The Legal Concept of Slavery in the Modern European Legal Sphere

Kärt Pormeister


The article explores the development of the concept of slavery in the European legal sphere. By means of an evolutionary approach, the author provides introduction to the first implementations of the prohibition of slavery in instruments of international law. Starting out as an economic measure protecting the colonial interests of the great European powers in the 19th century, the prohibition of slavery then developed, over the course of the 20th century, into a matter of human rights, with the prohibition aimed at protecting people subject to slavery. However, the practical scope of the slavery prohibition has always been subject to disagreements, not just to do with the first legal definition of slavery as incorporated into the Slavery Convention of 1926 but also extending to the contemporary approach. The author introduces the scholarly debate regarding the substantial meaning of the prohibition of slavery and the discrepancies among the approaches taken by international institutions.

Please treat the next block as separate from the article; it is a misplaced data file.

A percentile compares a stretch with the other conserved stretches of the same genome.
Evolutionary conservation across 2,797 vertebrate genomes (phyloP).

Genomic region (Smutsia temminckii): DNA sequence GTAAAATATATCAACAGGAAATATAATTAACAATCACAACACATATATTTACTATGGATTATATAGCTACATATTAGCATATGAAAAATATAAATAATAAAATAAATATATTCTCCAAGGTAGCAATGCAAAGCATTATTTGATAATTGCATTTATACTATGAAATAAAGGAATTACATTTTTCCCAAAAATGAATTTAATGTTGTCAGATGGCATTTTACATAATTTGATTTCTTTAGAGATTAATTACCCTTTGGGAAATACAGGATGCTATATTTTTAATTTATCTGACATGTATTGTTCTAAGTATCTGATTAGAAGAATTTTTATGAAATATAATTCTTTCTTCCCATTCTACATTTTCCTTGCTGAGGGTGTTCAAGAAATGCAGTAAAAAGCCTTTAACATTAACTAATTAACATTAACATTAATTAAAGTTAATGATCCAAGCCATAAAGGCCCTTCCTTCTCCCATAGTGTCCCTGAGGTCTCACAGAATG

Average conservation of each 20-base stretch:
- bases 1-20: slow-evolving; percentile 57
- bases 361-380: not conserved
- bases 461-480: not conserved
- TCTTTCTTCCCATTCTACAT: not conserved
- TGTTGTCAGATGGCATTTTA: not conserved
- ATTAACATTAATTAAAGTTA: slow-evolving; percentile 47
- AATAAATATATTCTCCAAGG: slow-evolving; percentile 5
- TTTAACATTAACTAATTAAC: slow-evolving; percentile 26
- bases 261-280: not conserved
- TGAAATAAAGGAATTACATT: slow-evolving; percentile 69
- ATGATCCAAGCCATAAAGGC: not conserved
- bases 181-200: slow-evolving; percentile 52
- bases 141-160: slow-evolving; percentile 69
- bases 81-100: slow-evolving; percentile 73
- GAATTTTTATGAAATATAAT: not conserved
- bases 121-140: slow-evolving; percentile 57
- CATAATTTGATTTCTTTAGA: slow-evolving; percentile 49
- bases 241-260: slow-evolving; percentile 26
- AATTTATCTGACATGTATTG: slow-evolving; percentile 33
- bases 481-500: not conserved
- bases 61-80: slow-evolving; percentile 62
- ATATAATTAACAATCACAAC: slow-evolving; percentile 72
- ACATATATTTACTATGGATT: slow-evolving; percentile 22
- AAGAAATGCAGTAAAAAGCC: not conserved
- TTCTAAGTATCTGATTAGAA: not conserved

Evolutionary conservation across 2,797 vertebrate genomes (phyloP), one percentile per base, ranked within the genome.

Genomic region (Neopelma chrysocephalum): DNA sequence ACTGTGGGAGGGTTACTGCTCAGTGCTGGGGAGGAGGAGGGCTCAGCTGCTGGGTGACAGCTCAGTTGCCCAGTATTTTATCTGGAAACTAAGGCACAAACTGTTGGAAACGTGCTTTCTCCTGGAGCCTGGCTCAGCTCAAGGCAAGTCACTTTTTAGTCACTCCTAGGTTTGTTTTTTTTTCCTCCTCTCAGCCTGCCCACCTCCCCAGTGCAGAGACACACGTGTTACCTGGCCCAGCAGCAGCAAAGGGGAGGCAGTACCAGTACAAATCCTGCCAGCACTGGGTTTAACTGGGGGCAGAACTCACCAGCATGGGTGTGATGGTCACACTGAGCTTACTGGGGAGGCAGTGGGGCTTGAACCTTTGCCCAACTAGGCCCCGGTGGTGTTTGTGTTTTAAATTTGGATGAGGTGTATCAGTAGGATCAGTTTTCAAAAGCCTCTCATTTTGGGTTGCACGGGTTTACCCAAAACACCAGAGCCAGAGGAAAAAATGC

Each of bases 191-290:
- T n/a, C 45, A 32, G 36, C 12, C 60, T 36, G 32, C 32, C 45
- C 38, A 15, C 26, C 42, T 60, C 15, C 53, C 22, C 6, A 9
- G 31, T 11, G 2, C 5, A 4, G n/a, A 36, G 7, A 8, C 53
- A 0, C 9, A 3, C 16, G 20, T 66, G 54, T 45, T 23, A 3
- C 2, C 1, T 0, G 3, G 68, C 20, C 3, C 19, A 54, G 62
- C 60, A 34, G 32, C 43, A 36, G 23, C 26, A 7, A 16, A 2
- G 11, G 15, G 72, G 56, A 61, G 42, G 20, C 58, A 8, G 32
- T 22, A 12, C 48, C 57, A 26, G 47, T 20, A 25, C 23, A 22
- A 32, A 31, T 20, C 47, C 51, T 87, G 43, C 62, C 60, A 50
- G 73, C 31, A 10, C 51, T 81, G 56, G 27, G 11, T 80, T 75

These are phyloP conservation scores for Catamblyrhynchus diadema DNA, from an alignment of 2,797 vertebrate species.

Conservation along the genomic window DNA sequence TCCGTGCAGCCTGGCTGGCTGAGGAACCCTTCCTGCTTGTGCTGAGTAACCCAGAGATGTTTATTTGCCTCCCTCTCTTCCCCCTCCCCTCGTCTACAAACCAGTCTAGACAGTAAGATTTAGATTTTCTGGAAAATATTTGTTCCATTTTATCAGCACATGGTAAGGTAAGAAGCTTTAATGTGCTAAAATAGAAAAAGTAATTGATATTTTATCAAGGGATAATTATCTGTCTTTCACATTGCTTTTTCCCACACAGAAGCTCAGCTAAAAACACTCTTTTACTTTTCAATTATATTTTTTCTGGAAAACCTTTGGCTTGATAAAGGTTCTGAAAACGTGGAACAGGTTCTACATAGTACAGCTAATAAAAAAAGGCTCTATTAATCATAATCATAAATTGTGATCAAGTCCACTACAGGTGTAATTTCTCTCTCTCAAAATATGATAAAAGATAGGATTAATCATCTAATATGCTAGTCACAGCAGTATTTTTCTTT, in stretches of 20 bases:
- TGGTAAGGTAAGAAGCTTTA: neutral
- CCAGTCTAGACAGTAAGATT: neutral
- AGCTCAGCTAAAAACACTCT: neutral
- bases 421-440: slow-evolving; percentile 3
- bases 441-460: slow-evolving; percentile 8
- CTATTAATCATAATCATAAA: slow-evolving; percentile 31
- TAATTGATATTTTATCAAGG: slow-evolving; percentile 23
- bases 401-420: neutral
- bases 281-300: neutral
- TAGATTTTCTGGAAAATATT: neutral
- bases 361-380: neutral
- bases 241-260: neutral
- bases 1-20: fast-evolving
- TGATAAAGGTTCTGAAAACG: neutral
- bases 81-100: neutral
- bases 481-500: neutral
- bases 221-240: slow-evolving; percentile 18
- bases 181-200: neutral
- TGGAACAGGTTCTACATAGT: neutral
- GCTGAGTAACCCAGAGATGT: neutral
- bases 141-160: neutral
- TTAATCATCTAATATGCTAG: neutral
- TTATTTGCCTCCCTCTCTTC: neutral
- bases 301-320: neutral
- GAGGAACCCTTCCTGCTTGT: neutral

slavery; servitude; 1926 Slavery Convention; 1956 Supplementary Convention on the Abolition of Slavery; the European Court of Human Rights; the International Criminal Tribunal for the Former Yugoslavia

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Journal DOI:
ISSN 1406-1082 (printed matter)
ISSN 1406-5509 (online)